In October (2015), I presented some of my research on Bison body adaption over the past 40,000 years at the Society of Vertebrate Paleontology conference in Dallas, Texas. Many folks came by my poster to discuss questions and offer opinions and feedback that were very helpful and useful to my studies. Thank you to those who came by!
I thought it would also be of great use for other people who could not make the conference to see what I am working on. Also, please feel free to comment below any alternative interpretations.
Post-cranial morphometric evaluation of the genus Bison: 40,000 years of body size change in response to abrupt temperature shifts, with implications for the Bison industry
Jeff M. Martin and Steven C. Wallace
University of Maine and East Tennessee State University
Influence on the body size of Bison has been forced prehistorically by climate, and historically by anthropogenic selection for breeding. Specifically, bison body size appears to be diminishing due to increasing temperatures and/or abrupt climate change. High resolution relative temperature changes occur within centuries and decades in many cases, as understood by the GISP2 ice core project research. Unfortunately, previous Bison studies have not evaluated direct responses from temperature changes during the late Pleistocene, when average global temperatures were 4°C cooler than today.
Furthermore, IPCC AR5 report forecasts temperature increases between 1°C - 4°C by year 2100. Consequently, six calcaneal linear metrics were used as a proxy to body mass from 53 fossil and archaeologic sites across the United States; with approximately 1132 specimens over a 40,000 year period. Adaptation response of bison body size is: larger during cooler periods and smaller during warmer periods. Correspondingly, Bison inversely adapted to these temperature changes approaching century resolution.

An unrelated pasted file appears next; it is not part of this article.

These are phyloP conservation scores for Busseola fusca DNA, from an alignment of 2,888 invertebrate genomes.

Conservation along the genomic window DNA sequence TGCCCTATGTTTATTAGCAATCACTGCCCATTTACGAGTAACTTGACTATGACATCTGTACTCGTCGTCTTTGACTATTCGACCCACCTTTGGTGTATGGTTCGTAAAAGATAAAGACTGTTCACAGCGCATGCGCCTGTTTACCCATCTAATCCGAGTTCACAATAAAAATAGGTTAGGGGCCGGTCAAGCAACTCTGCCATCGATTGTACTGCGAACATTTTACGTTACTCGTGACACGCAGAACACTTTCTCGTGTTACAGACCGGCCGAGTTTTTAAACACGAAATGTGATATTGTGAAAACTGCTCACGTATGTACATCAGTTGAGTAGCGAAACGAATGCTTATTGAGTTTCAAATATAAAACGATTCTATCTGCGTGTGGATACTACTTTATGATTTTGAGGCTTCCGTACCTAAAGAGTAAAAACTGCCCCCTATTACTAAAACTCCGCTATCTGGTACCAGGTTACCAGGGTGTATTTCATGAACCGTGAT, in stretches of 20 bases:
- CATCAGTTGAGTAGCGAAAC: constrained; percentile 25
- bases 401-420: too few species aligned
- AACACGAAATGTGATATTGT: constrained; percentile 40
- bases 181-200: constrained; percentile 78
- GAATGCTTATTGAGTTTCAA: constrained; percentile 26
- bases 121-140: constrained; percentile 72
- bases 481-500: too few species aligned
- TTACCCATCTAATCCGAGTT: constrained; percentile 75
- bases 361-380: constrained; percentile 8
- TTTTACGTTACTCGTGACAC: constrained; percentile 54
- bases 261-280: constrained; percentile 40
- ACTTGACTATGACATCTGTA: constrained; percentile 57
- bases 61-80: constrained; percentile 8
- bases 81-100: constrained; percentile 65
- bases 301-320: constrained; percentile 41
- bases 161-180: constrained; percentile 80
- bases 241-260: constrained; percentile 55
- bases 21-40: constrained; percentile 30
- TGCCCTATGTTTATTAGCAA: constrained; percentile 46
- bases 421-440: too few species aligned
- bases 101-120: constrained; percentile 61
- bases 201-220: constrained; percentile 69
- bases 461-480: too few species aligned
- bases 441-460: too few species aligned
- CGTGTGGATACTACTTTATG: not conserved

Preliminary data suggest for each 1°C of temperature change, average body mass changes by approximately 6%; placing total body mass loss from ∆4°C at 25% of modern body mass (~907 kg = 2000 lbs), or an estimated maximum body mass drop to 720 kg (1500 lbs).
Conventionally only distinguished by allometric size differentiation, the specific classification of Bison bison (Linneaus, 1758) and B. antiquus (Leidy, 1852) was also tested to understand the legacy phenotypic evolutionary adaptive capacity of Bison. Principal component and discriminant function analyses of both unstandardized and standardized metrics suggest that Bison bison and Bison antiquus are a conspecific evolutionary chronospecies. When abiotic climate is factored, trends appear.
As a result, we also propose that the two taxa be considered conspecific (Bison bison, Linnaeus, 1758).
What is a species?
It turns out that the definition that you use to define a species is critical to the assumptions that are built into your definition. I prefer to use a blend of the ecological, evolutionary, and phenotypic definitions over the others. More is available from: De Queiroz, K. (2007). Species concepts and species delimitation. Systematic Biology, 56(6), 879–86. http://doi.org/10.1080/10635150701701083.
The data I used was produced from 7 linear measurements (Figure 1) on 1132 calcanea from over 53 sites (Figure 2) across the U.S., Canada, and Mexico.